This piece was originally published in the February 2018 issue of electroindustry.
Mark Kohorst, Senior Manager, Environment, Health, and Safety, NEMA
Acting on behalf of Member companies in its Light Source Section, NEMA applied for an exemption from mercury products law to ensure that critical “wide area” lighting systems can continue to operate in Connecticut. This became necessary when staff learned that state authorities interpret a section of the Connecticut General Statutes (CGS) as a ban on high-intensity discharge (HID) lamps that contain more than 100 milligrams and less than one gram of mercury.
The high-wattage HID lamps affected by this regulatory threshold fulfill a variety of general service and specialty lighting requirements. Highly valued for their long operating life and superior efficacy, HID lamps have long been preferred for large indoor and outdoor activity sites as well as sensitive industrial and medical applications.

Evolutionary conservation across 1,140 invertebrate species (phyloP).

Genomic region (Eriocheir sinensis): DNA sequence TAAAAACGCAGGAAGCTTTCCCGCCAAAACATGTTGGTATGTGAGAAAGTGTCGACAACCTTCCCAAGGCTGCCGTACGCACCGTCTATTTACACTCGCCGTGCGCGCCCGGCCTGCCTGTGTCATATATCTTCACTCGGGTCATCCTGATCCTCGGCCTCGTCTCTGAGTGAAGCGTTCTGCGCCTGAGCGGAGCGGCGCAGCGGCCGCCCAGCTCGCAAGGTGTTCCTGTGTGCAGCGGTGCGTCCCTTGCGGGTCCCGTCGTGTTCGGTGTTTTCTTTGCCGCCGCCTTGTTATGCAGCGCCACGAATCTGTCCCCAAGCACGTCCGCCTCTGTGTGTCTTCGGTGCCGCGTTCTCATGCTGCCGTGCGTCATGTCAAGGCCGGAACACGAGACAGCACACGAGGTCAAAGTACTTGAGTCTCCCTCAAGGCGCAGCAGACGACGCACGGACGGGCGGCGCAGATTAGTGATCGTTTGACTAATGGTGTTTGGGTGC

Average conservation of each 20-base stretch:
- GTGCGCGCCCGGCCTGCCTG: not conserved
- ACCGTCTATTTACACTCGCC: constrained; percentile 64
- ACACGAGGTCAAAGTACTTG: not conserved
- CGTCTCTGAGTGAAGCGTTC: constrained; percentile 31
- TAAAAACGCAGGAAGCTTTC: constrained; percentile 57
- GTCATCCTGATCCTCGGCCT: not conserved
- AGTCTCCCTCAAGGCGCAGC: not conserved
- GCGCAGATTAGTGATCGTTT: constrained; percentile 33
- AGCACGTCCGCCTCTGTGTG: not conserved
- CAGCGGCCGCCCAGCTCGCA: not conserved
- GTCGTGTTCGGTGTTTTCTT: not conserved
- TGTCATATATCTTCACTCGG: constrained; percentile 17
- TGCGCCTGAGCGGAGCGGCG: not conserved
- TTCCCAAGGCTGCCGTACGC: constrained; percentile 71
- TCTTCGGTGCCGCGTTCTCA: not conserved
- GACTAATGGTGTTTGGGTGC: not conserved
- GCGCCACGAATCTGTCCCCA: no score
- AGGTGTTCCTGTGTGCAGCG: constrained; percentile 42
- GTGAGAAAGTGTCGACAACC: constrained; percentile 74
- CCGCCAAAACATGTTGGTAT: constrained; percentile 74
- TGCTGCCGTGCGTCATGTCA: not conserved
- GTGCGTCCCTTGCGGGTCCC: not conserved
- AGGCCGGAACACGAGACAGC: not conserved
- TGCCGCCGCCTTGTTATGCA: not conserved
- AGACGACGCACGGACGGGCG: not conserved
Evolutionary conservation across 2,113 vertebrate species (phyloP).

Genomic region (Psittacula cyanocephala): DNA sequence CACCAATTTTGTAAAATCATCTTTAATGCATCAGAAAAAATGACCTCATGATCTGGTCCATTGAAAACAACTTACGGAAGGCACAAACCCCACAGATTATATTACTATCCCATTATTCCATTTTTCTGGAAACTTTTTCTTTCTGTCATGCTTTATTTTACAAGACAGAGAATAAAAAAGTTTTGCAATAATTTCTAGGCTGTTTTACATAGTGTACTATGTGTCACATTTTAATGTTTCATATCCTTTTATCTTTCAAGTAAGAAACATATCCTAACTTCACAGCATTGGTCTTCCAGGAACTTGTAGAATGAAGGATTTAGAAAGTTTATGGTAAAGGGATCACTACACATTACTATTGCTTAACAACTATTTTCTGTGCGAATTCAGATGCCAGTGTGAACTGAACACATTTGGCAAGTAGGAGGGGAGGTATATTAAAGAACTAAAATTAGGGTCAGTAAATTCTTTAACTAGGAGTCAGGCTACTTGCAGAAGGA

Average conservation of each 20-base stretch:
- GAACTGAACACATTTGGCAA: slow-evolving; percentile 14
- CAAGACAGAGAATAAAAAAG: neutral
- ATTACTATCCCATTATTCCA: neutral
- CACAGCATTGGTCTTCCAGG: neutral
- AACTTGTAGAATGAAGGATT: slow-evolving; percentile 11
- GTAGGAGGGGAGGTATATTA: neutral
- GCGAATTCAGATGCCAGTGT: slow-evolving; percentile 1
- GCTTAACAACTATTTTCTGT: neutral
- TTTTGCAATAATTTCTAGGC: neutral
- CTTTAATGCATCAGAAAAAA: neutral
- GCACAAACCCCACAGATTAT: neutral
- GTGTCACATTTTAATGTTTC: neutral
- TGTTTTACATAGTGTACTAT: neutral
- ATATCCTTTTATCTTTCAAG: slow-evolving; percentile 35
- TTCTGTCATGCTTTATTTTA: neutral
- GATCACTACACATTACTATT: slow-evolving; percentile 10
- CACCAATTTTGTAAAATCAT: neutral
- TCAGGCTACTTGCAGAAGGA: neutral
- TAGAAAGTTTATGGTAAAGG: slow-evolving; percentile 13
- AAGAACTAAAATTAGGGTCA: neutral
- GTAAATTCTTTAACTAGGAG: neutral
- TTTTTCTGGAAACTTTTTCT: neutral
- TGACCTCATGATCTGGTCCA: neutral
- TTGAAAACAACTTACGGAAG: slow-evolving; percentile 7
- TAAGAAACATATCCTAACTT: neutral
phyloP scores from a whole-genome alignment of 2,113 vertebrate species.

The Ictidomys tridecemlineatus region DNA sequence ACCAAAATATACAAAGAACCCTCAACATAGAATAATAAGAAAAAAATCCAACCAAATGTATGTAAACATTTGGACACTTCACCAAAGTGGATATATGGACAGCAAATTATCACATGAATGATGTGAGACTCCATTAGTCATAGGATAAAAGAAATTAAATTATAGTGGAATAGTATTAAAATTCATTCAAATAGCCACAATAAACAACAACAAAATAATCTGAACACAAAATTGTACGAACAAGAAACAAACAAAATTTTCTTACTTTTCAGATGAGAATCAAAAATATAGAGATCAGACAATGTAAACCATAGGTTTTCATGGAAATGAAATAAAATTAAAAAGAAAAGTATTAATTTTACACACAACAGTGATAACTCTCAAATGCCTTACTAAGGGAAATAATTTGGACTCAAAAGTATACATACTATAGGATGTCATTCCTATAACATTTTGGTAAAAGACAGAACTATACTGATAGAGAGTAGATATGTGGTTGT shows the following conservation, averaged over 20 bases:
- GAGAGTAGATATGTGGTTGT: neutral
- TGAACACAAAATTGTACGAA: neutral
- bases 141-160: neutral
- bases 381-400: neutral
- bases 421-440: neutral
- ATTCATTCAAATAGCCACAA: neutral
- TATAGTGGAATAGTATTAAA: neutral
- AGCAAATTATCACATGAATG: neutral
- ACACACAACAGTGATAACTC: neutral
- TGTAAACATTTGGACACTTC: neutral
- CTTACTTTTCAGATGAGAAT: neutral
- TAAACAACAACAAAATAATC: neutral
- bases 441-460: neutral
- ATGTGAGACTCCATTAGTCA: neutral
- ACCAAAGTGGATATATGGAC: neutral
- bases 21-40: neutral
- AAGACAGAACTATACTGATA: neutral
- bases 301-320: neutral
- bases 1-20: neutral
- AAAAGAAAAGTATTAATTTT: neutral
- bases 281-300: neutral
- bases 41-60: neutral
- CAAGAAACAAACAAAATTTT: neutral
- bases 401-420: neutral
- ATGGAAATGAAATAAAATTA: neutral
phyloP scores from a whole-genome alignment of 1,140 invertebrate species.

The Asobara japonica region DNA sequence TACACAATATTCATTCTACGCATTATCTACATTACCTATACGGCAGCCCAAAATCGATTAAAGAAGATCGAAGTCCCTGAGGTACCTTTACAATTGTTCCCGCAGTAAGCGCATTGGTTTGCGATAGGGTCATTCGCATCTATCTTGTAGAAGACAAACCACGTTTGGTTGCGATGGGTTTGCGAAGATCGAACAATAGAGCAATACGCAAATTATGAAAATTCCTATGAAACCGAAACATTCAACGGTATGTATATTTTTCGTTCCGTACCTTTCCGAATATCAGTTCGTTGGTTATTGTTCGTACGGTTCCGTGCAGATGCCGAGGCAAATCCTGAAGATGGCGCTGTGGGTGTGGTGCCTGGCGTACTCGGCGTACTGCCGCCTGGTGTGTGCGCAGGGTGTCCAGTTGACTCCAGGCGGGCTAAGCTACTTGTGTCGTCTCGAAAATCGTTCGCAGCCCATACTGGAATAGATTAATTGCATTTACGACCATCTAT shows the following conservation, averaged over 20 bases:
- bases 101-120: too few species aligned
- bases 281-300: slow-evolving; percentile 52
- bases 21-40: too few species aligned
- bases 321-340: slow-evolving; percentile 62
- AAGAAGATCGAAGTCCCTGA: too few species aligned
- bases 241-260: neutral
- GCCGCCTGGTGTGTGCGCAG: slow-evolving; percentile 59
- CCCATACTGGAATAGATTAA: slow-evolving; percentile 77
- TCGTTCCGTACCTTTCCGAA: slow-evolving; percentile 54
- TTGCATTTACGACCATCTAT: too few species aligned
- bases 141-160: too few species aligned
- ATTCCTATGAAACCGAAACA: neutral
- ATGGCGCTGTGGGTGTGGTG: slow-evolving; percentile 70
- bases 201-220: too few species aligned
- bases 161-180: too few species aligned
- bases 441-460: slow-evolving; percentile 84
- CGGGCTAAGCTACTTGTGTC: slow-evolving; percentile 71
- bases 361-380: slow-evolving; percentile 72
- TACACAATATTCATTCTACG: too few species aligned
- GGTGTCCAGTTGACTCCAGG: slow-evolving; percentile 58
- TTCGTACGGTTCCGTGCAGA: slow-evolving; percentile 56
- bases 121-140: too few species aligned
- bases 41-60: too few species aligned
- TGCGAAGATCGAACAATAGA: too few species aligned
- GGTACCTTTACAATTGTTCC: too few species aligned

The state Department of Energy & Environmental Protection (DEEP) contends that the mercury threshold was codified in 2006 with an effective date of July 1, 2013. At the time the amendments were enacted, NEMA’s understanding was that HID products specified in the statute were not subject to the mercury content limitation and would not become so at any predetermined date.
The problem is the text of CGS Sec. 22a-617(a). While the first two clauses of the subsection clearly institute successively stricter mercury thresholds in 2004 and 2006, the language pertaining to 2013 is indiscernible. In NEMA’s view, it fails to impose new lower limits on HID lamps.
Moreover, during the 2006 legislative process, NEMA members made clear that nonmercury replacements for the high-wattage HID lamps affected by the threshold did not exist and would not be technologically feasible in the foreseeable future. This followed a 2003 recommendation by a mercury workgroup that HID lamps “should be exempted from the phase-out provisions of Sec. 22a-617 of the Connecticut General Statutes.”
Rather than challenge DEEP’s interpretation, NEMA Members chose to pursue a formal exemption. To learn more, contact Mark Kohorst, 703.841.3249 or firstname.lastname@example.org.